Spousal Refusal and Medicaid

Question: My husband suffers from Alzheimer’s disease and may soon need a nursing home. I have been told that if he needs to go to a Nursing Home, they will take our house and I will have to give them all of his income, is this true?

Answer: No, it does not have to be. Because Medicaid is needs based program, certain income and asset requirements must be met in order to be eligible. The good news is that those requirements take into account that where there is a situation where one spouse requires nursing home care, there is often a spouse still residing in the community who depends on the joint income and assets to pay their expenses. For that reason, the Medicaid program allows certain spousal allowances. Specifically, where there is a spouse living in the community, that spouse is entitled to keep up to $3,160.50 in combined income after payments of medical premiums. What this means is that where you have a husband and wife, and one spouse requires Nursing Home care, the community spouse can keep his or her income and as much as the institutionalized spouses’ income to bring them up to $3,160.50. In addition, although the applicant is permitted to have no more than $15,450.00 in his name at the time of application (not including retirement accounts and an irrevocable pre-paid burial which are exempt and not counted towards the $15,450.00 asset limit) the community spouse is permitted to keep $126,420.00 in liquid assets plus a home. However, under New York Medicaid Law, the community spouse also has the option of signing a “spousal refusal” and so long as that document is timely filed with the application, the Medicaid agency will determine eligibility for the institutionalized spouse without considering the assets or income of the community spouse. Assuming a spousal refusal is signed the community spouse can maintain significantly more assets in his or her name without affecting the eligibility of his or her spouse. This is a particularly important provision of the law when planning for Nursing Home Care for an individual with a spouse in the community. Many of our clients are surprised to learn that transfers of assets can be made to the community spouse, and that the traditional five year look back does not apply. In practice what this means is that when faced with a crisis, planning can be done in month one and the spouse in need of care can be eligible for Medicaid the following month.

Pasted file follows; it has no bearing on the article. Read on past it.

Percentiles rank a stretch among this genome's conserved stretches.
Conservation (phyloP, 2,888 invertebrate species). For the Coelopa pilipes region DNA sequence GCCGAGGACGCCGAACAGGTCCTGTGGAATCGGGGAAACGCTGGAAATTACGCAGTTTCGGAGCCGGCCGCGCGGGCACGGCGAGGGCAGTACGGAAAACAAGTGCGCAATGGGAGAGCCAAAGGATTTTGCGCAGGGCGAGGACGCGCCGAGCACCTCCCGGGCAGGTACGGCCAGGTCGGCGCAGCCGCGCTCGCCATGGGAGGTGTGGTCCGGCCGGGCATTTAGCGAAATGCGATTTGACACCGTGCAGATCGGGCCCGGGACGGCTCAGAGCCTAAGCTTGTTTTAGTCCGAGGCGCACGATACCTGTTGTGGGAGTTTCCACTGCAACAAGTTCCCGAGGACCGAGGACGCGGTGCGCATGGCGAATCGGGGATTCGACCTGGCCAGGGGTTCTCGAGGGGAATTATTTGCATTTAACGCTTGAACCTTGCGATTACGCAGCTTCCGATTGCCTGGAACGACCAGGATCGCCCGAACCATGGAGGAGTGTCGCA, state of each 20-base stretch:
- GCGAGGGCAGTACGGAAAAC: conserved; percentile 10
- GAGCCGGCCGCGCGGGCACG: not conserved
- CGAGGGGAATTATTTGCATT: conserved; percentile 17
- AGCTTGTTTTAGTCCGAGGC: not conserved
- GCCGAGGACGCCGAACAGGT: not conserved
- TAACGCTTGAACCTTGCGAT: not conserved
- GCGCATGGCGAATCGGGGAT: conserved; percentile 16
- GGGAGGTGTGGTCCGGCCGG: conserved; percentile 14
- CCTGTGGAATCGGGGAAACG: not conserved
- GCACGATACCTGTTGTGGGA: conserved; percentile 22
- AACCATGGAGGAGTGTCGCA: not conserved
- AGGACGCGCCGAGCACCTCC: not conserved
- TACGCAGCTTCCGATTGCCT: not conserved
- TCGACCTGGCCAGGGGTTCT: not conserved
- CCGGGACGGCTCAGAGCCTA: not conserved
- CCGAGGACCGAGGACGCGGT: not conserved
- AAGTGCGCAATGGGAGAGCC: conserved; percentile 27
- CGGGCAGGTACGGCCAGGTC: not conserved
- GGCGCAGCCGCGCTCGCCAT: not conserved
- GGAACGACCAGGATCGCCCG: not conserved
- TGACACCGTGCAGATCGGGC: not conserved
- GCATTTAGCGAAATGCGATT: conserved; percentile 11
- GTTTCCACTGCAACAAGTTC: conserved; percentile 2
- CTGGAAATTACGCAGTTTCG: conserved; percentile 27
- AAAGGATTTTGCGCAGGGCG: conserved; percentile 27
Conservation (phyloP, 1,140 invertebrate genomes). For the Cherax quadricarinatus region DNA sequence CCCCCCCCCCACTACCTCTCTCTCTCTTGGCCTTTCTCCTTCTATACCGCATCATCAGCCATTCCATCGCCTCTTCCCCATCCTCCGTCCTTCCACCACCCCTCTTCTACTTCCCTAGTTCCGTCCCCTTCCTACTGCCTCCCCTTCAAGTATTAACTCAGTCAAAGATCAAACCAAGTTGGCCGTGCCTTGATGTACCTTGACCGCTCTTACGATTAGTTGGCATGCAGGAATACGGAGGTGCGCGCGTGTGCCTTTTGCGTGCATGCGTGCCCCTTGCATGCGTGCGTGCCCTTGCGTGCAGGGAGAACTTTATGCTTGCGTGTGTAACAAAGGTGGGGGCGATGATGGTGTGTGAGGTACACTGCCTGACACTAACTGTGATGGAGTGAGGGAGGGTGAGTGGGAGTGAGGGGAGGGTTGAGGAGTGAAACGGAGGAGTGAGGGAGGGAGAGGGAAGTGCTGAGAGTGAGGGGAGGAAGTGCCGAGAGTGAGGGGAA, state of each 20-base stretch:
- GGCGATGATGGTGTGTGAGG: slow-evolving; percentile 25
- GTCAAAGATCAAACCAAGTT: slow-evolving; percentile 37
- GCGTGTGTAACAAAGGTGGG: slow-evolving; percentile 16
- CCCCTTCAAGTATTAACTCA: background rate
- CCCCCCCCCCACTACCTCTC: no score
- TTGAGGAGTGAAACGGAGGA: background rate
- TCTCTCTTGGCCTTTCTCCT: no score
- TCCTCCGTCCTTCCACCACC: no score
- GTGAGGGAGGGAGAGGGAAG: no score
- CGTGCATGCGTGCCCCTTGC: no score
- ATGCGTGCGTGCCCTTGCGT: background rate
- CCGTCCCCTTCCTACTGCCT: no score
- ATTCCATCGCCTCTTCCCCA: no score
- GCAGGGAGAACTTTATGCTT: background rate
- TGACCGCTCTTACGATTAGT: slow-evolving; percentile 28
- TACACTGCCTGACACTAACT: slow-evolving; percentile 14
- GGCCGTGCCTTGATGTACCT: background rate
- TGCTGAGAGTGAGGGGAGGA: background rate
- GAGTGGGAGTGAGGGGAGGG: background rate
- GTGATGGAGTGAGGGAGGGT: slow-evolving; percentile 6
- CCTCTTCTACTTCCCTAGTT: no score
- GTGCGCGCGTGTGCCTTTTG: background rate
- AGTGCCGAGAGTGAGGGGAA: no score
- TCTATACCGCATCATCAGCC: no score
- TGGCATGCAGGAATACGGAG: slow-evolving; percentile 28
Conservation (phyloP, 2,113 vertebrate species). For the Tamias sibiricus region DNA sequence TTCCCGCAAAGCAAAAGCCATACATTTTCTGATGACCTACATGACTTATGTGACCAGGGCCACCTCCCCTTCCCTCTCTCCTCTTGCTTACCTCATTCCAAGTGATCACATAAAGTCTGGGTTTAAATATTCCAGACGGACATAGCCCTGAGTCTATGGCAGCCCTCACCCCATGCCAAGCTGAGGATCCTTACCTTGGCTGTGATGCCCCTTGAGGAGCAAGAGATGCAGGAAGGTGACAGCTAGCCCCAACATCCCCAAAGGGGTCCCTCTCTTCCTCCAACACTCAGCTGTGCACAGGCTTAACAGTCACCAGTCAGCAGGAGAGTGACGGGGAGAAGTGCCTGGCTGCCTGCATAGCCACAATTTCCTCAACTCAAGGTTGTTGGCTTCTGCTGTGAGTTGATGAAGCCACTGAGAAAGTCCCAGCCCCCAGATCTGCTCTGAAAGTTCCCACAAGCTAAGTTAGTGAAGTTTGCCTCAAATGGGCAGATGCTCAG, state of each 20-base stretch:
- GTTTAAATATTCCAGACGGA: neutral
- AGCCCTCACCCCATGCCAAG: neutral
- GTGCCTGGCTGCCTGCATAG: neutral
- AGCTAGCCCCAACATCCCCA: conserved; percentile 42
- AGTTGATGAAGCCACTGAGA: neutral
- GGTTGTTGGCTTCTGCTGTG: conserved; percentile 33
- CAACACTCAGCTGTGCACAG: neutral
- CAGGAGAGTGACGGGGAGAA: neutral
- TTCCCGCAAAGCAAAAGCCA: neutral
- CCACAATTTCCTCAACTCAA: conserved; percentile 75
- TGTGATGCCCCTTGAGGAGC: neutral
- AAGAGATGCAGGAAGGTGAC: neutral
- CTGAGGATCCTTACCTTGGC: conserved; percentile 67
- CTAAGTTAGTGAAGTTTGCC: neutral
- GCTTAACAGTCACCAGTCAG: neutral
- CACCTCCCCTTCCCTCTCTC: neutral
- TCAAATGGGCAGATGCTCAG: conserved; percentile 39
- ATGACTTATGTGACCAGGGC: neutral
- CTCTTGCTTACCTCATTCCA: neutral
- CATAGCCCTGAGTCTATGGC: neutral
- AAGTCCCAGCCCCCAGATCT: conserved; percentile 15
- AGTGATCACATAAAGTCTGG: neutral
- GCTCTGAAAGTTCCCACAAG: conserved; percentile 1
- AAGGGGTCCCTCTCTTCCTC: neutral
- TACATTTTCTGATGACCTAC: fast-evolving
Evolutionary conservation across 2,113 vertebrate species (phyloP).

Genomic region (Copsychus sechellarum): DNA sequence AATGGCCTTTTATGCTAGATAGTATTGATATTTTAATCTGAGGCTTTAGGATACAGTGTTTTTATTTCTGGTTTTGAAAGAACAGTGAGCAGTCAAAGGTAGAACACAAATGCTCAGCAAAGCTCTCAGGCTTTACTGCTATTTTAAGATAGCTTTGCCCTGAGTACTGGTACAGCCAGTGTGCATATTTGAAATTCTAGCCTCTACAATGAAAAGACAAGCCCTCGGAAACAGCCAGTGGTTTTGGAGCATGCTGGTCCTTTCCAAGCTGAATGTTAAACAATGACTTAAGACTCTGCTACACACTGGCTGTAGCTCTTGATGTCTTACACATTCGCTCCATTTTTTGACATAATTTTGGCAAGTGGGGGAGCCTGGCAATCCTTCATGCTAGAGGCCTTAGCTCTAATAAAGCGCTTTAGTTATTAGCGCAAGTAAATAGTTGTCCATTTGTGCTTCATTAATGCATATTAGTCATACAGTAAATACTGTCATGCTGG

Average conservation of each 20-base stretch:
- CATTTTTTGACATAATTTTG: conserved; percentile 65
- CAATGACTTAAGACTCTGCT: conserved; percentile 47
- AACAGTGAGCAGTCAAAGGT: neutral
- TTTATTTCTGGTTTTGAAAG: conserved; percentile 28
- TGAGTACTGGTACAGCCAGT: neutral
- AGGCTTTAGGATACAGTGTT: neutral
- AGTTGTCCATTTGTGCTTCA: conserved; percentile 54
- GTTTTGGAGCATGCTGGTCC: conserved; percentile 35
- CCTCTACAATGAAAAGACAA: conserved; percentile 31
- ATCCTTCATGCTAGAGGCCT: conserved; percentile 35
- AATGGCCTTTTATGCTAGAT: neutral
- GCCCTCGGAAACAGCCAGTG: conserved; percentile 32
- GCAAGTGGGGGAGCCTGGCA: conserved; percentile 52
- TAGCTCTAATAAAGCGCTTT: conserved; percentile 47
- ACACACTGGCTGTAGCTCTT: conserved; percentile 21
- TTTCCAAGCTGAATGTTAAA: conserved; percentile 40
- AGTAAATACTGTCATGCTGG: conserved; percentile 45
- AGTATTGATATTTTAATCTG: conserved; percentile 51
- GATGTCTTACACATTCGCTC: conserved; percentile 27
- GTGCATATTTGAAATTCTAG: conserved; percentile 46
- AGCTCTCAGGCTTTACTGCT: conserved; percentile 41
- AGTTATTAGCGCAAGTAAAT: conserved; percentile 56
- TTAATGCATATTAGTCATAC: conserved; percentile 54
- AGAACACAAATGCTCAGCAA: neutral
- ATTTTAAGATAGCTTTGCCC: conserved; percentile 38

In closing, although pre-planning is always the preferred method, Medicaid planning can be done at virtually any point in the process, ensuring that your loved one receives the care that he or she needs while minimizing the financial impact on your family.


– Robin Burner Daleo, Esq. and Nancy Burner, Esq. 

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